There’s a fee to enter Amsterdam’s renowned Rijksmuseum, but access to its Baroque and Renaissance Gardens is FREE. Pick up a gratis guide to five centuries of salvaged Dutch architectural pieces, including magnificent Gothic pillars and 17th century city gates set amidst fountains and ponds. Renovated as part of the 10-year overhaul of the museum, the new outdoor gallery includes many original sculptures, ponds and lawns. New elements include post-war playground equipment, a 19th century greenhouse with heirloom vegetables, and a water maze based on a design by Danish sculptor Jeppe Hein.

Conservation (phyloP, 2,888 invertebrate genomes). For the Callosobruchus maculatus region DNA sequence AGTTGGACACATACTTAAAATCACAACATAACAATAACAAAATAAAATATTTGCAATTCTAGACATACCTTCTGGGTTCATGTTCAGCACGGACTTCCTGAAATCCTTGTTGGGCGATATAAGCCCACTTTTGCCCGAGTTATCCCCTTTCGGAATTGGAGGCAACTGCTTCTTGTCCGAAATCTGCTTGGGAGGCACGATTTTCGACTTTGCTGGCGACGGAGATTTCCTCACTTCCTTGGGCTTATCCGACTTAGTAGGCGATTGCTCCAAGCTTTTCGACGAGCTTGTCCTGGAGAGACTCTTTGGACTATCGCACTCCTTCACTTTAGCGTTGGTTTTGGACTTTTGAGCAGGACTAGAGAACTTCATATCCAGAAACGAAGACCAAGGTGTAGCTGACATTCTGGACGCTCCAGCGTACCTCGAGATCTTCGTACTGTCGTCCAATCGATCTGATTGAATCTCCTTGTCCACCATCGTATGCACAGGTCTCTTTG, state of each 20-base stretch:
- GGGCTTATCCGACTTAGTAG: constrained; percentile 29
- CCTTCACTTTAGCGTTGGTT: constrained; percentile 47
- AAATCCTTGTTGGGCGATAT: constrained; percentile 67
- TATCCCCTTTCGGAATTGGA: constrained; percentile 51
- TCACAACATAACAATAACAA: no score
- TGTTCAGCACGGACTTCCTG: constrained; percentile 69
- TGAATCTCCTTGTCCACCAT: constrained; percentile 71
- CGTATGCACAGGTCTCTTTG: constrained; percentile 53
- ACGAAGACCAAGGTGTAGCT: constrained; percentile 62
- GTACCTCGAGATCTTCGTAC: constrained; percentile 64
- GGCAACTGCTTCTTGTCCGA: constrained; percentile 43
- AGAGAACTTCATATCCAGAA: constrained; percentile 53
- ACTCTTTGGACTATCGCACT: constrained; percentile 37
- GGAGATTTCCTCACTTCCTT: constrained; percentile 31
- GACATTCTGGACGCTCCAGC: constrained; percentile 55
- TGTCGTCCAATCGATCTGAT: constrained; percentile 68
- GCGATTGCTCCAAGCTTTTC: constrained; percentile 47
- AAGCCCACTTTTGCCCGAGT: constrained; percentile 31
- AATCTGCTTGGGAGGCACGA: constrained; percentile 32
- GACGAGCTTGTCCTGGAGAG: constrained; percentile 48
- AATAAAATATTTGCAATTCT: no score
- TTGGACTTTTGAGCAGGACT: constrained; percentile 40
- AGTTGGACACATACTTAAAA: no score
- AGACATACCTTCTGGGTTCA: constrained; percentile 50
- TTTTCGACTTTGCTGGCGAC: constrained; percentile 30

Although the Secret Annex, where Anne Frank and her sister, parents and four other fearful Jews lived from 1942–1944, is both a testament to human courage and a reminder of wartime horrors, hordes of camera-toting tourists outnumber ghosts of times past these days. Arrive after 8:30—a bit early if you’ve enjoyed Amsterdam’s nightlife the eve before—and you’ll wait in line for hours. Fortunately, you can avoid wasting time by purchasing an e-ticket. For non-planners, there’s free WiFi for playing on your smartphone or tab while queuing up. If you lose patience, buy Anne’s diary and other accounts of the Holocaust at the English Bookshop in Amsterdam’s Jordaan district.